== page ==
laughingpinecone wrote: Rainwater wrote:
Pöllö wrote:Although, where is good Coop then if it is just a mere illusion? How can he be saved?
His mind/soul/consciousness/whatever is in the Lodge, while his possessed body is prancing around our world, controlled by BOB. I'm not sure it's that simple, though. I don't fully subscribe to the "split personality" interpretation either, mostly as it seems to remove all personal agency and identity from the victim. Following that line of thought, there is no "Coop", there's just his good side and his bad side, now as separate entities.. which, to me, seems like it takes away all that is interesting about these concepts and dives head-first into "it's all in their head"/mental illness territory. Let's not begin on "there is nothing supernatural going on" theories, which, baffling as it may be, have found their way into this fan-base as well. Eh, to each their own, I guess. I don't mind there being no definitive interpretation, and Lynch certainly seems to like it that way.
How can he be saved? Only through his own willpower, I'd wager. I don't think a backwards-driving truck(whoever came up with that - Peyton or Engels, I assume - in any case, I doubt it was Lynch) would suffice, which has always sounded like bad fan-fiction to me.
I wholeheartedly support any interpretation that emphasizes the characters' agency (and an absolute lack of backwards-driving trucks
), but Lynch himself said that there are two Coopers and one got out...
Yeah, he did say that.. if that means Coop being split in two, I definitely don't understand it, but - I don't think "another Cooper" necessarily indicates a split personality, as the concept of a doppelgänger is quite different. It's an "evil twin", not one person divided in half.
laughingpinecone wrote:I want to believe that, however this will play out on a literal level, it will still boil down to an internal conflict that Coop will have to overcome to effectively save himself, like Laura before him - and more recently the Lost Girl, according to my favored brand of Inland Empire analysis.
The one where she's in some sort of purgatory, dealing with the demons(literal or not) of her past? Or was it a shadow self? I think it's an interesting interpretation and I remember thinking it made the most sense out of the ones I've read - which there aren't that many of. Now that is a movie that is just as mind-boggling as some first-time Lynch viewers have accused Mulholland Drive of being, which is really incredibly straight-forward, compared with the delicious clusterfuck that is Inland Empire.
Pöllö wrote:I like that explanation the most. Some were suggesting that BOB inhabited Coop's doppleganger, but that explanation doesn't make any sense. If that's the case, why couldn't he do that in the first place and just go and do his thing. I think his takeover of Coops body in the Lodge implies that there is only one physical Coop and the one stuck in the Lodge is Coopers good side or call it whatever you want.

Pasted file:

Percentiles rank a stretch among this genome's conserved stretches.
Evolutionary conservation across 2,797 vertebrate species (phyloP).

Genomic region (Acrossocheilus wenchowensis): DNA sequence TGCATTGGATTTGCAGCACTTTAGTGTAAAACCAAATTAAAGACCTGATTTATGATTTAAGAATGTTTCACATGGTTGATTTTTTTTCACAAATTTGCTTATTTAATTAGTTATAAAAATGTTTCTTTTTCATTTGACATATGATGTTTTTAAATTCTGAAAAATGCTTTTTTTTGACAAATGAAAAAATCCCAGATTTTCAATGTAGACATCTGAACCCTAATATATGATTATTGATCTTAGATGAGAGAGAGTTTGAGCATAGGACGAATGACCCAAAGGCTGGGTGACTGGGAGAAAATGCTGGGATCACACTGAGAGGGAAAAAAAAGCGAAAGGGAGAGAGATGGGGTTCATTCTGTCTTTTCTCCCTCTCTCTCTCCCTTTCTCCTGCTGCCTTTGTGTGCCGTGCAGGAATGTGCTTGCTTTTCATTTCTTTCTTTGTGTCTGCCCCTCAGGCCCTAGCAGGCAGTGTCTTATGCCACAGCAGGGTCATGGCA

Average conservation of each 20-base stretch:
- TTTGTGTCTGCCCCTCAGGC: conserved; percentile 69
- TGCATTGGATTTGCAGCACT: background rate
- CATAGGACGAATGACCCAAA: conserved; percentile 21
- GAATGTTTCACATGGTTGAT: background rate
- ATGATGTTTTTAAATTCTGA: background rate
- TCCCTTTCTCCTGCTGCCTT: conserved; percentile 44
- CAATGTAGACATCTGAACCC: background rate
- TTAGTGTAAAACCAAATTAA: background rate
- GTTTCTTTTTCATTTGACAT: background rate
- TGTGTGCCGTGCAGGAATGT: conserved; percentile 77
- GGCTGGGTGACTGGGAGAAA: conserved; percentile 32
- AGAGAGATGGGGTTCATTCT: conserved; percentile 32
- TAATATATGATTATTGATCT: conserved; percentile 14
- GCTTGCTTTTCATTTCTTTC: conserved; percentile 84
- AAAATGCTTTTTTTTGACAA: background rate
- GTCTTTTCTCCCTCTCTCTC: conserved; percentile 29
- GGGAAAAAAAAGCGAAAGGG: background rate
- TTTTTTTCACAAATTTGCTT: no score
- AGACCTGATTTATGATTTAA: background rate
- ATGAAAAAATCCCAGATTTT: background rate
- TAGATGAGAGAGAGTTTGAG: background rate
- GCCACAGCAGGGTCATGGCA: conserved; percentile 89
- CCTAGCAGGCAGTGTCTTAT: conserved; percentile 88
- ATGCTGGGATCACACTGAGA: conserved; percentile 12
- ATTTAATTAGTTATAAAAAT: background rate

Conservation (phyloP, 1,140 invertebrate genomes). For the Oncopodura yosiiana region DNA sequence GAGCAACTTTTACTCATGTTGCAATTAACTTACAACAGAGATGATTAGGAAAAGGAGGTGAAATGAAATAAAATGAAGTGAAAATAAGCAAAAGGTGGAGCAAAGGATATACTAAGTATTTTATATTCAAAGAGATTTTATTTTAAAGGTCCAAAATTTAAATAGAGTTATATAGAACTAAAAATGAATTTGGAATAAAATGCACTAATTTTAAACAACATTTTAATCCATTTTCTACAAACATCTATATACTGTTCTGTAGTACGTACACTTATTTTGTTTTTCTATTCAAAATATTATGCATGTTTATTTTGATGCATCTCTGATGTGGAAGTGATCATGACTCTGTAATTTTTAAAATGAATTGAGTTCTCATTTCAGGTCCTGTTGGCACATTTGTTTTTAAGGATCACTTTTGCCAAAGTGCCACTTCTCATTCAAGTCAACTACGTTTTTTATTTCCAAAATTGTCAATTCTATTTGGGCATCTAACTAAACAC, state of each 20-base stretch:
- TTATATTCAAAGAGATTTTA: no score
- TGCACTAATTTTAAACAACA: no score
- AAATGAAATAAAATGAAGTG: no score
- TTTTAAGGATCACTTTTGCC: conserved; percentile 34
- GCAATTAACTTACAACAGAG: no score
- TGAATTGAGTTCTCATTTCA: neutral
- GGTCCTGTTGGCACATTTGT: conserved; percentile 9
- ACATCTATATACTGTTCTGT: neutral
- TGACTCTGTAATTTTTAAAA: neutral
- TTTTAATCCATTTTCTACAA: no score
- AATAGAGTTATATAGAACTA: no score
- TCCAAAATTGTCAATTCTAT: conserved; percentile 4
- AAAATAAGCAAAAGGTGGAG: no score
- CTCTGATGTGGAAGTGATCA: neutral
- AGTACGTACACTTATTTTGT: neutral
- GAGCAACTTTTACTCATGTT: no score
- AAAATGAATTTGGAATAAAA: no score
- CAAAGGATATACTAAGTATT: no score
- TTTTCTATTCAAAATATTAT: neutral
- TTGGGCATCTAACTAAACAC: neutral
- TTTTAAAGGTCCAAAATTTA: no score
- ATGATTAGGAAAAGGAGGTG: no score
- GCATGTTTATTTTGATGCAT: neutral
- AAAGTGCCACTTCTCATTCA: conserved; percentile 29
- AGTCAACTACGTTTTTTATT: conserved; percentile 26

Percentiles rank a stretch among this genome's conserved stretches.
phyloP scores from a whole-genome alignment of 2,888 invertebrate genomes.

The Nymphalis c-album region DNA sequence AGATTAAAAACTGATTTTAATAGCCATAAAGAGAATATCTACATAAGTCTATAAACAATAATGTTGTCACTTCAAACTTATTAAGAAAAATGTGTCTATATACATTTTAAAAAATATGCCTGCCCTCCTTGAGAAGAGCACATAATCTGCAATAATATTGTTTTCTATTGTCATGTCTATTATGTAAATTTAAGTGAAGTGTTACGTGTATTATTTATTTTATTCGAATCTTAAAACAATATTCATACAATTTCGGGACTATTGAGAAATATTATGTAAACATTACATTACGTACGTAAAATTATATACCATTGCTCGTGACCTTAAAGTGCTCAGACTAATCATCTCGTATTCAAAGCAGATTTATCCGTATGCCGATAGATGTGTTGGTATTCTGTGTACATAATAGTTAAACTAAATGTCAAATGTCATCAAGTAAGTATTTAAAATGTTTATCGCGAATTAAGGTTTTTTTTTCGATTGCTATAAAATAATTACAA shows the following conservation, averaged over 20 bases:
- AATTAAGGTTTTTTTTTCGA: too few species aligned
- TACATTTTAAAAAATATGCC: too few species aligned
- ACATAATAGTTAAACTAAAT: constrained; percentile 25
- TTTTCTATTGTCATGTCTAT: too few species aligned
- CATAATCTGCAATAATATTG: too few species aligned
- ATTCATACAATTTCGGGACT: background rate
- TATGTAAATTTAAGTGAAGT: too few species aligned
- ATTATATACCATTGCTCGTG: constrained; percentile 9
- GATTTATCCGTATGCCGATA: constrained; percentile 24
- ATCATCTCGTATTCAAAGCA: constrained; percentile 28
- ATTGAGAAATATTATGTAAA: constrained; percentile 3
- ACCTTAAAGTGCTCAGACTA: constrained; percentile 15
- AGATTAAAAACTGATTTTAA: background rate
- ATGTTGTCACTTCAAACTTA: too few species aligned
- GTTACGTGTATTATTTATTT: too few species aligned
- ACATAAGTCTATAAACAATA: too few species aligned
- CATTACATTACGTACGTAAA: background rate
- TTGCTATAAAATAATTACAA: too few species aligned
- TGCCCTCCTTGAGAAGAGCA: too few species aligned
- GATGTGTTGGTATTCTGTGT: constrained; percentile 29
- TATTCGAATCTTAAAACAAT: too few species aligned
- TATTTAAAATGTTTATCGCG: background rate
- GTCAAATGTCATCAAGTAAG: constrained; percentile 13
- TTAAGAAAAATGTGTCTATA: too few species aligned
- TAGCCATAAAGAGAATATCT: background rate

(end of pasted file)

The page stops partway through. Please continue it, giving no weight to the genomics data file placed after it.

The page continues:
Well, I'm not sure if you understood my post. Cooper only has one physical body in any case, regardless of whether it's his doppelgänger using it or just BOB. I don't really agree with the interpretation that BOB has possessed Coop, as I said - I'm not sure it's that simple, and, come to think of it, makes less sense than a doppelgänger possessed by BOB. If you want a meta explanation, if I remember correctly, Lynch introduced the idea of two Coopers because of his intense dislike for the ending in the script where Cooper is indeed possessed by BOB - mostly out of love for the character. The fact that this doesn't seem to be the case and that Cooper's soul no longer inhabits his body and the doppelgänger assumes responsibility in his stead, in some strange relationship with BOB, is what makes Cooper's situation very different from that of Leland and creates the possibility of redemption(then again, he did, by proxy, give his soul to BOB..). I know someone, somewhere on this forum, maybe it was LostintheMovies, already made a post explaining it better than I could, but I can't be bothered to find it.
Besides, I feel we don't have enough to go on to really understand what the doppelgängers in the Lodge are exactly, to what extent they're connected to BOB and whether they're separate entities at all.
Pöllö wrote:I still like to think that Leland was responsible on some level tho, that it wasn't just BOB.
Oh, definitely. Concepts of demonic possession often deal with the guilt of the victim. I think FWWM made it clear that Leland holds some amount of responsibility, in contrast with the episode in Season 2 where Leland dies. I think Lynch had already made up his mind in the finale, with the doppelgänger's "I did not kill anybody" mocking Leland's denial. As for his death scene, it can now be interpreted as him still being in denial even as he breathes his last, but it's probably contrary to the writers' intentions at the time.
Pöllö wrote:Twin Peaks is all about mystery after all.
I do agree, mystery is the heart and soul of Twin Peaks.
(Sorry for the rambling post, I hope at least some of it makes sense.)